By Phil Clark
Lake Powell Chronicle
PAGE – Utah state water officials announced on Oct. 29 that a federal agency will take up review of the Lake Powell Pipeline project and determine if it is environmentally sound to move forward.
The U.S. Department of the Interior last Tuesday notified the Utah Board of Water Resources that the National Environmental Policy Act compliance for the pipeline project will be handled by the Bureau of Reclamation, according to the Utah Division of Water Resources. The project would move 86,000 acre-feet of Colorado River water to St. George, Utah.
The Federal Energy Regulatory Commission was the original lead agency. However, the UDWR withdrew its application to the FERC, which the state of Utah had requested be the sole permitting agency on the project. The project is controversial with a number of environmental and economic concerns. According to a High Country News article dated Oct. 29, 2018, more than a decade after it was first proposed, no one seems to know what the pipeline — with 140 miles of buried pipe and five pumping stations between Lake Powell and the town of St. George — is going to cost, much less how it will impact local water rates.
“Communications from within Utah’s state water agencies . . . suggest officials purposefully withheld those details from the very taxpayers who might ultimately be saddled with the bill. Federal officials also seem wary of the state’s scanty financial information,” the article reads. “In September 2018, the (FERC) declined to take action that would have exempted the state from more rigorous financial scrutiny.”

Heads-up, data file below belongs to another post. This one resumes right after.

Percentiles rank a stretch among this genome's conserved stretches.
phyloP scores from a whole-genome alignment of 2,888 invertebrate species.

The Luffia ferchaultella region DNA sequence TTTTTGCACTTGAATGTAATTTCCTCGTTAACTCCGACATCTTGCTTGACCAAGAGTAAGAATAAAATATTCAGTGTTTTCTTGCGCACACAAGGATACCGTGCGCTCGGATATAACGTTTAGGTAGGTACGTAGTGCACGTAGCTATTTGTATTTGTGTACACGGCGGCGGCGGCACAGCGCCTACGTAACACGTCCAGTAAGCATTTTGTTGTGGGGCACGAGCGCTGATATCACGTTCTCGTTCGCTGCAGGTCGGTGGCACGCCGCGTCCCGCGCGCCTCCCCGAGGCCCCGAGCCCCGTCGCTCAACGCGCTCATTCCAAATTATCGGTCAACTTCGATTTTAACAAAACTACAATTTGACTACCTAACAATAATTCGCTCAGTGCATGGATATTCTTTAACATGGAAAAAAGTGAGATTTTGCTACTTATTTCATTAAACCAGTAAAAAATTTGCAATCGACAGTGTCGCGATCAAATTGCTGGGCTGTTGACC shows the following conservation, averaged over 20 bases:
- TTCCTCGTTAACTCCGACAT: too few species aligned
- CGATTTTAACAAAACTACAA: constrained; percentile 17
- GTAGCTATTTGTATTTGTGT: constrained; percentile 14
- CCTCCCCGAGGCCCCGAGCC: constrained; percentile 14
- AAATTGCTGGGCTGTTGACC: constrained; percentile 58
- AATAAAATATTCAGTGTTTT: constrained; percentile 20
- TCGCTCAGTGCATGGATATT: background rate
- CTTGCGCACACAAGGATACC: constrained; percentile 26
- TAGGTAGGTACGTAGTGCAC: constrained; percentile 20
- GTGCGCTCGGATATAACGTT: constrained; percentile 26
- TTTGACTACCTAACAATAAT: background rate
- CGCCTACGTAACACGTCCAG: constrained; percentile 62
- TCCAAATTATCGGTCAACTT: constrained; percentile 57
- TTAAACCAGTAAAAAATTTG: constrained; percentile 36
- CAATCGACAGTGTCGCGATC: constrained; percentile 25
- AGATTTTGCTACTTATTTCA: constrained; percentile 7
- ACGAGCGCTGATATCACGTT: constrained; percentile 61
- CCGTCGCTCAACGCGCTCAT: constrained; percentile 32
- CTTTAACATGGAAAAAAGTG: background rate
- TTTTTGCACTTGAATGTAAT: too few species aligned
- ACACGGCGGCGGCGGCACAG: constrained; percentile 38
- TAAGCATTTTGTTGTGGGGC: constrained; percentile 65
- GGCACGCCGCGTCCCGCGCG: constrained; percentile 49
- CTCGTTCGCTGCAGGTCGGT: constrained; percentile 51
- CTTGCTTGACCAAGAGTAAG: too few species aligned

Perhaps now with the FERC deciding no need to take action, the project will push forward under the leadership of the Bureau. The cost of the project and how it will be funded has not been determined at this time. Other concerns, according Business Wire (businesswire.com), are disruption and damage to natural and cultural resources and effects on wildlife. Details of how these concerns will be address should appear in the NEPA documentation. The Washington County Conservancy District indicates that “any disrupted habitat will be restored, and permanent facilities will be sited away from wildlife highway crossings and designed to limit light/other disturbances.”
“The (UDWR) looks forward to working with (the Bureau) on updating the timeline and cost estimate for the project and completing the Environmental Impact Statement,” said Eric Millis, director of the Utah Division of Water Resources. The LPP would transport up to 86,249 acre-feet of water annually from Lake Powell through a proposed 140-mile buried pipeline to Washington and Kane counties by crisscrossing the Utah and Arizona border.